- Takes note that Mozambique has nominated Ingoma Ya Mapiko (No. 01996) for inscription on the List of Intangible Cultural Heritage in Need of Urgent Safeguarding:
The mapiko dance is a celebratory dance practiced by the Makonde people of Mozambique. A part of the traditional rite of passage from puberty to adulthood, the dance is performed in an enclosure, usually under mango trees, with dancers, musicians and the public coming together to celebrate the initiation rite. The dance may also be performed for the funeral of a group member or for entertainment. It is a theatrical performance involving several dancers who perform alone or as a group, wearing masks that represent animals or people. They are accompanied by drums and a choir of women and men standing opposite each other. In between the dances, the choir also dances and sings provocative songs, challenging and provoking the masked men and people from neighbouring villages. The mapiko dance is transmitted during initiation rites. It symbolizes human spirit, harmony with the cosmos, and the fight between good and evil, and is viewed as a means of overcoming fear. It also seeks to restore a balance between the masculine and the feminine. For the practising communities, mapiko is a means of transmitting ancestral values, beliefs and customs and of helping youth familiarize themselves with the transformations of their bodies as they reach maturity.
- Considers that, from the information included in the file, the nomination satisfies the following criteria for inscription on the List of Intangible Cultural Heritage in Need of Urgent Safeguarding:
U.1: Mapiko is a part of the Makonde initiation rite Likumbi, part of the process of stepping from childhood to adulthood. Lipiko masks are worn during the performance, which is accompanied by music and dance. Mapiko involves a progressive teaching process to familiarize youth with their bodies, traditions, and way of life. The element is passed on during secret initiation rites. It transmits ancestral values and beliefs and teaches youth how to differentiate between good and evil. Mapiko is also an artistic expression and a form of entertainment and education.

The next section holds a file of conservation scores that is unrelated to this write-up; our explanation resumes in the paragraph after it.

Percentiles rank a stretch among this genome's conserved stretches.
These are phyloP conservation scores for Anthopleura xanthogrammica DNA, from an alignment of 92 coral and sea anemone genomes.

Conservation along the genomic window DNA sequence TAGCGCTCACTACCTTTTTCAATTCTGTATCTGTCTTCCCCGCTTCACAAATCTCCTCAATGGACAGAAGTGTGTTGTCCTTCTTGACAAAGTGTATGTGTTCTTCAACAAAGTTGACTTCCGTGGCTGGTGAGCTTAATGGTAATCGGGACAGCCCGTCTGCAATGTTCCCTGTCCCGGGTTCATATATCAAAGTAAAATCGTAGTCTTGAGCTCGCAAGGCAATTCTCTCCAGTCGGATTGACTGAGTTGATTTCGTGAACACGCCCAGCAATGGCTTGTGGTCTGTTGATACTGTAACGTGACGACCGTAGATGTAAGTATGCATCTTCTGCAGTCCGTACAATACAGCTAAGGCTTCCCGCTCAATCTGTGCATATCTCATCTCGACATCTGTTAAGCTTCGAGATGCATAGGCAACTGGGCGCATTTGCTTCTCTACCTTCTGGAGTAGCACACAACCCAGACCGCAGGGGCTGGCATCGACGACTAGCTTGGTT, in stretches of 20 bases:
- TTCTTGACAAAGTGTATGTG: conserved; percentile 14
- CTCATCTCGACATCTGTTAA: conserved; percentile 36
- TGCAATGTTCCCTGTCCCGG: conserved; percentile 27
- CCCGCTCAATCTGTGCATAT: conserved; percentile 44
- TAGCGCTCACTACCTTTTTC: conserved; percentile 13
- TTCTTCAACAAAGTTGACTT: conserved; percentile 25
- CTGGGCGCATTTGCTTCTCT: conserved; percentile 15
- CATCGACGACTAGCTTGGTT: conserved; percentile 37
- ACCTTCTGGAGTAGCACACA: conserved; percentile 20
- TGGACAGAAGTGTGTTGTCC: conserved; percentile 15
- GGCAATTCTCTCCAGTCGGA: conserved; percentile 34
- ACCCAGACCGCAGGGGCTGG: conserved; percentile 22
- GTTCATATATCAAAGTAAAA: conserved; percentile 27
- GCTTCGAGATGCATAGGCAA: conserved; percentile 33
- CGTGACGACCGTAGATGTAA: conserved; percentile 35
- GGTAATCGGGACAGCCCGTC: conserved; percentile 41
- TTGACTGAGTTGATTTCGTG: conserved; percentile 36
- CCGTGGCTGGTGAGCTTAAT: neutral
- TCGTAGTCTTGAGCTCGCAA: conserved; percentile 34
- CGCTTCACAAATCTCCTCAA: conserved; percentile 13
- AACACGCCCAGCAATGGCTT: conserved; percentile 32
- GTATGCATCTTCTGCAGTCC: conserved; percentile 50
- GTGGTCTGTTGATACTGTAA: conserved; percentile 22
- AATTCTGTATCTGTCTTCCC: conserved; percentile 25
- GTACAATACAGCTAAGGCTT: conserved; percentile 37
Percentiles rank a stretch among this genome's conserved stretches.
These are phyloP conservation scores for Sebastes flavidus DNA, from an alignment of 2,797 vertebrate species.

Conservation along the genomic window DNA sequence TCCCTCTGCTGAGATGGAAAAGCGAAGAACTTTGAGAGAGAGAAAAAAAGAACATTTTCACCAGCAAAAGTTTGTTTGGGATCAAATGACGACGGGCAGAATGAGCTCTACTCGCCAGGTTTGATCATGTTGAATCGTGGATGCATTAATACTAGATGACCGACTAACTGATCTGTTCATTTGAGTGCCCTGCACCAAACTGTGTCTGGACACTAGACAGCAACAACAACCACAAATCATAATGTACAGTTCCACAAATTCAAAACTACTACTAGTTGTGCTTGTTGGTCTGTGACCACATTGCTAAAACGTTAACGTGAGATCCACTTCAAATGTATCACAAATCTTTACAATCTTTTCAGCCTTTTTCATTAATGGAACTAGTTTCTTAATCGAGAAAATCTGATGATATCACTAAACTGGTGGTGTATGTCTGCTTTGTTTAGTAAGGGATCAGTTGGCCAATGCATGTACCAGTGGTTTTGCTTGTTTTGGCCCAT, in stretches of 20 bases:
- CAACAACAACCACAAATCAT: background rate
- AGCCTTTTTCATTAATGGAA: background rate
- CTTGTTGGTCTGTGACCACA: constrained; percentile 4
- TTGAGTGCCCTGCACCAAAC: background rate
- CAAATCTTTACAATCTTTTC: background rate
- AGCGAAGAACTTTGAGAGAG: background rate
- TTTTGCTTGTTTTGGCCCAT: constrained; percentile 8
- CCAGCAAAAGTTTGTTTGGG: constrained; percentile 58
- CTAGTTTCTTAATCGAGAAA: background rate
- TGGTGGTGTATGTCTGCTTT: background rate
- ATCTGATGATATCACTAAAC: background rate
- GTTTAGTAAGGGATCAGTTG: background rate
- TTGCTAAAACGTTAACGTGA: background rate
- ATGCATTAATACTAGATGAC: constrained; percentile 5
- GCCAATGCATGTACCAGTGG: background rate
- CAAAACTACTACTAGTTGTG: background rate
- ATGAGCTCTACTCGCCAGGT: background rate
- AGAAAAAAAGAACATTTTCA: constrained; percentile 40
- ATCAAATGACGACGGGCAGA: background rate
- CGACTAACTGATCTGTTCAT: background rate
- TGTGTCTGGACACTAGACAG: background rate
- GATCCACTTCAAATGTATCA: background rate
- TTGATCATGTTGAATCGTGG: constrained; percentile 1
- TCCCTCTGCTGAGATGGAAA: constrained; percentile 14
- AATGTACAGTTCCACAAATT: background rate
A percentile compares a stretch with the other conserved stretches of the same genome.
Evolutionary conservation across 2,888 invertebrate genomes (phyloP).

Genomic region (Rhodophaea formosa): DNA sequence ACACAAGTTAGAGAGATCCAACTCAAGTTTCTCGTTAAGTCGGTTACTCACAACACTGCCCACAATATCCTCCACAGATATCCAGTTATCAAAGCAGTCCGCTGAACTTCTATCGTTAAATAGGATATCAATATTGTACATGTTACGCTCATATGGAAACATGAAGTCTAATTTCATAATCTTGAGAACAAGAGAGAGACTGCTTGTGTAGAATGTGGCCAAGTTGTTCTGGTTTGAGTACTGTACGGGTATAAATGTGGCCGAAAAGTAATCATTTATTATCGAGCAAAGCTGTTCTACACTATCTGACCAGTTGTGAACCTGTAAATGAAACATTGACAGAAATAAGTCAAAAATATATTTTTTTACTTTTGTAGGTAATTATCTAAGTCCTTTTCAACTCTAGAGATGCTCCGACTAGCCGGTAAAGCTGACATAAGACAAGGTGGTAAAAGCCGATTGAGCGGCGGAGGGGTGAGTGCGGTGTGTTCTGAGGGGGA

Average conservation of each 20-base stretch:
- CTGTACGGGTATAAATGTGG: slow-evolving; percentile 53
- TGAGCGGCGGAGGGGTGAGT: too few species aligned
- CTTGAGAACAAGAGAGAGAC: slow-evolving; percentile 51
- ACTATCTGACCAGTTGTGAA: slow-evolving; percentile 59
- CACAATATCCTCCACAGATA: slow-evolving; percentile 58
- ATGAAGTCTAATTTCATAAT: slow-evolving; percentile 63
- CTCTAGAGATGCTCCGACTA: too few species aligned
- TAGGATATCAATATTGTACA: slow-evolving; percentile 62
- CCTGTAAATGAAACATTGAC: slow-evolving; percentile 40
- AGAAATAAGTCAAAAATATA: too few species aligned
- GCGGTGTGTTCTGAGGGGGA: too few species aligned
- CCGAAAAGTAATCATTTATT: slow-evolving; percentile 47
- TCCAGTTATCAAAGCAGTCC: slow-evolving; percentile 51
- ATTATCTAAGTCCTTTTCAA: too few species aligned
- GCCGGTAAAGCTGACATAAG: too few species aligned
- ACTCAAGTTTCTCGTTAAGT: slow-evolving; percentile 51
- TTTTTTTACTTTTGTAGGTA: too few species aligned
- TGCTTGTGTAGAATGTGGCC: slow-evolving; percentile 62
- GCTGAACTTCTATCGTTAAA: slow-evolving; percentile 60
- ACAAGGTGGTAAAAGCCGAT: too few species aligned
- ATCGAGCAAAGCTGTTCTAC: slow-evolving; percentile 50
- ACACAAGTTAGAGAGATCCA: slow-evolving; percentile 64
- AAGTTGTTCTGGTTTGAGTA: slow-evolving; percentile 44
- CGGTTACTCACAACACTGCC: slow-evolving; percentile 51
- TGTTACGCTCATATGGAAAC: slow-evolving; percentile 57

U.2: The file explains that there are social, economic, military, environmental and cultural threats to the element. Younger people are less likely to participate in the dances due to the absence of economic benefits. The main threats to the element are armed conflict and terrorism, the protected status of reserves where resources are found for the production of the instruments and masks, and a weakened transmission and participation of younger generations due to labour migration. The abandonment of other cultural practices such as tattoos and sculpting has also reduced the cultural identity of the Makonde people.
U.3: Past and current safeguarding measures by the communities concerned include gaining political support and recognition for Mapiko and coordinating Mapiko festivals and mask-making workshops. State support includes a governance programme, legislative measures, funding and research. The proposed safeguarding plan focuses on preventing the extinction of Mapiko. Key activities include ensuring the availability of the necessary raw materials, establishing an inventory and a documentation centre, providing an adequate legal framework, conducting capacity-building and awareness-raising activities, and artistic productions. In terms of community participation, priority will be given to the participation of members of civil society and practitioners as the guardians of their culture. The nomination form lists various practitioners who will play a decisive role in the implementation of certain safeguarding activities.
U.5: The element has been documented and was included in an inventory in 2019 in accordance with the law 10/88 of National Heritage. The element was identified and defined via interviews with a cross-section of the communities concerned, including women. Mozambique has adapted the inventory calendar to cyclones, floods and droughts. Alongside this, the State, in partnership with institutions and practicing communities, implements monitoring and evaluation procedures throughout the year.
- Considers that, from the information included in the file, and the information provided by the submitting State through the dialogue process, the nomination satisfies the following criterion for inscription on the List of Intangible Cultural Heritage in Need of Urgent Safeguarding:
U.4: The file describes a process involving interactions between practitioners, associations, local leaders and government agencies beginning in 2019. The process was led by the Cultural Research Center with the goal of mapping and determining how to develop the nomination, including how to deal with aspects of the element subject to secrecy. Annexed letters express the free, prior and informed consent of concerned communities.
- Decides to inscribe Ingoma Ya Mapiko on the List of Intangible Cultural Heritage in Need of Urgent Safeguarding.
- Encourages the State Party to make use of the International Assistance mechanism of the Convention to receive financial support for activities aimed at safeguarding intangible cultural heritage as defined in Article 20 of the Convention.
- Reminds the State Party, when submitting nomination files in the future, to avoid standardized letters of consent and to ensure the free, prior and informed consent of the communities concerned.